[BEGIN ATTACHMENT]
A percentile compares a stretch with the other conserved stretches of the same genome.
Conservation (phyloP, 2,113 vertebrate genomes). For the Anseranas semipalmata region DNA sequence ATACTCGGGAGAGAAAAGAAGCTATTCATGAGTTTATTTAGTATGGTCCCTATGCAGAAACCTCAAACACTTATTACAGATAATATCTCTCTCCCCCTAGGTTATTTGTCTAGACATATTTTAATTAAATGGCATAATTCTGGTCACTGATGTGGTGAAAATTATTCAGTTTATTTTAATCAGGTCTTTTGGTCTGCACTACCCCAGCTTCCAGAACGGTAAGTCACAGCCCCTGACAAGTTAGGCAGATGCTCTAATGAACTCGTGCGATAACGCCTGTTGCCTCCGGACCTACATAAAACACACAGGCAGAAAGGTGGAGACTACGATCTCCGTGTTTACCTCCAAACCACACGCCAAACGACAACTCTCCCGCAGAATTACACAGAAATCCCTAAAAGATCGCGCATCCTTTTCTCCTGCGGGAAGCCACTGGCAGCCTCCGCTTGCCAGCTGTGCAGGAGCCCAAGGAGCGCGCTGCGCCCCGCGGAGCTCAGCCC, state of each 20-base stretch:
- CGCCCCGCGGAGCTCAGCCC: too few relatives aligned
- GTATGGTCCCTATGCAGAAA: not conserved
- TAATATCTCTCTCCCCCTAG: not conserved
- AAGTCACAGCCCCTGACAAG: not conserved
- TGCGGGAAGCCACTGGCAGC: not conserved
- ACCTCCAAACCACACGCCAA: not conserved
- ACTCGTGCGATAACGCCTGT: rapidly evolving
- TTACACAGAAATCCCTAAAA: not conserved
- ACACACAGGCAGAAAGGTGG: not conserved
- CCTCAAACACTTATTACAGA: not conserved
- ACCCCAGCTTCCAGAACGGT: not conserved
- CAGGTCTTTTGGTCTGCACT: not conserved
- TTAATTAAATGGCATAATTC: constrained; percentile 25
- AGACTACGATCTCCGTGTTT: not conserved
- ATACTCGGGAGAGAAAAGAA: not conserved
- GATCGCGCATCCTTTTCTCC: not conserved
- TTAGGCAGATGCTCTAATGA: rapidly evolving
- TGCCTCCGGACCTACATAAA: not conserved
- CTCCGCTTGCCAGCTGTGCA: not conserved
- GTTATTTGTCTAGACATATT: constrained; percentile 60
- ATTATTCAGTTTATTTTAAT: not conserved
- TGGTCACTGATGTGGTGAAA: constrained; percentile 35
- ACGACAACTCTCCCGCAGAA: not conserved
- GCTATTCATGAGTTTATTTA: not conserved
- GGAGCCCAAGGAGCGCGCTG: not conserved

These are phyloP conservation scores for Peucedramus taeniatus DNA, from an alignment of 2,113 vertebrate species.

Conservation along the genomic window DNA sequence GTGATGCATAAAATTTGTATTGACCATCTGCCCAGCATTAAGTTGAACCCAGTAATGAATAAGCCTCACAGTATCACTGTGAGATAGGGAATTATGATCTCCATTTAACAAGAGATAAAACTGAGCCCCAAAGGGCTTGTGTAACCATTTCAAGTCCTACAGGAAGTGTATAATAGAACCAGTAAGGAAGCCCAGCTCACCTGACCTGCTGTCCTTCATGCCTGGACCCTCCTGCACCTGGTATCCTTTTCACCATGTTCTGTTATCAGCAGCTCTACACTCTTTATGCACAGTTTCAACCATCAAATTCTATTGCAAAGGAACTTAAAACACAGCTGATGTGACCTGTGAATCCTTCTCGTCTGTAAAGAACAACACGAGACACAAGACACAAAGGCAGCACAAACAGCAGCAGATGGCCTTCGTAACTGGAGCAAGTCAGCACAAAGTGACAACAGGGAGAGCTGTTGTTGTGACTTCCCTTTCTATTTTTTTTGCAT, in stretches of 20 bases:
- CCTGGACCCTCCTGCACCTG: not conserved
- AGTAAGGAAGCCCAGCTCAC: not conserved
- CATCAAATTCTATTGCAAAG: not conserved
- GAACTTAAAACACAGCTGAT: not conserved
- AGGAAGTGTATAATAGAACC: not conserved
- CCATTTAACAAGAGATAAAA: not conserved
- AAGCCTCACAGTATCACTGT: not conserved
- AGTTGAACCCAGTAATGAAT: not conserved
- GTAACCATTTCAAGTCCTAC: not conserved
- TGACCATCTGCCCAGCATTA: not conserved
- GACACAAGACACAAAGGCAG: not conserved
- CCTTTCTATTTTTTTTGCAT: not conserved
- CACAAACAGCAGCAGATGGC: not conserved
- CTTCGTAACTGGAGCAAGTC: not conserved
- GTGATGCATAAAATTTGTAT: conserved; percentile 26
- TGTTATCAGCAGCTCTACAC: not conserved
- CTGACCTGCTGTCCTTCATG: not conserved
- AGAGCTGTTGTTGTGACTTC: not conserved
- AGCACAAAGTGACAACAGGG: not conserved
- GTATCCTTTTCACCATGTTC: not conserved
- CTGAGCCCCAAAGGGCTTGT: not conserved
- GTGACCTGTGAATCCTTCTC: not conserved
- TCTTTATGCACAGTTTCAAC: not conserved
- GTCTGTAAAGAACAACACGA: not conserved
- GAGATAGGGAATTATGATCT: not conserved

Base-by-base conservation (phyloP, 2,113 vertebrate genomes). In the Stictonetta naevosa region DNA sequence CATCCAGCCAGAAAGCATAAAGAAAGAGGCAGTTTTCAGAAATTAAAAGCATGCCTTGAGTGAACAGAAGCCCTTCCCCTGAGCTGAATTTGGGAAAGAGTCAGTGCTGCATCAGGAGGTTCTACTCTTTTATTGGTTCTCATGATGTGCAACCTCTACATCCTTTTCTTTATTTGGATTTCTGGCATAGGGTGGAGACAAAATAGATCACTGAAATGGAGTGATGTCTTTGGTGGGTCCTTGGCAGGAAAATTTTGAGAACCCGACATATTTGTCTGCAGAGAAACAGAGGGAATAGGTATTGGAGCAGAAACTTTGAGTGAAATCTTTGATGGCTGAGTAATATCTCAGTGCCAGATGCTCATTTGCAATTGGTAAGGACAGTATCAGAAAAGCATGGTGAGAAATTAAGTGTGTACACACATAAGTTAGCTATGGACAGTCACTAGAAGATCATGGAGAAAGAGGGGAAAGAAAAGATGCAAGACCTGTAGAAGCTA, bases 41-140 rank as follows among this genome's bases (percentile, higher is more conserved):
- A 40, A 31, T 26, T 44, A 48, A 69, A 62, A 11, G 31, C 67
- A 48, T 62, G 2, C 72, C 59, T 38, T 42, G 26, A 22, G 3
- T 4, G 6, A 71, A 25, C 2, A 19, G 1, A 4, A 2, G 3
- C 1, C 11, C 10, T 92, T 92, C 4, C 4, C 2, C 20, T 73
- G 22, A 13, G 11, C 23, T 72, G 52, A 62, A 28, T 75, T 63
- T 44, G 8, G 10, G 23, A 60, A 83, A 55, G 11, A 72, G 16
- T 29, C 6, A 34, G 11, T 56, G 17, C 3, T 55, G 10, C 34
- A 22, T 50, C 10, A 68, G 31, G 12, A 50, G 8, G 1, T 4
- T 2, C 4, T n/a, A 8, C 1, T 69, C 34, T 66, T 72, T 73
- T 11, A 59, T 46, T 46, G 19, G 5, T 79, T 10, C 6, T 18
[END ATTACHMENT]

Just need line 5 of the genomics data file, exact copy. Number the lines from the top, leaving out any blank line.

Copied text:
- TAATATCTCTCTCCCCCTAG: not conserved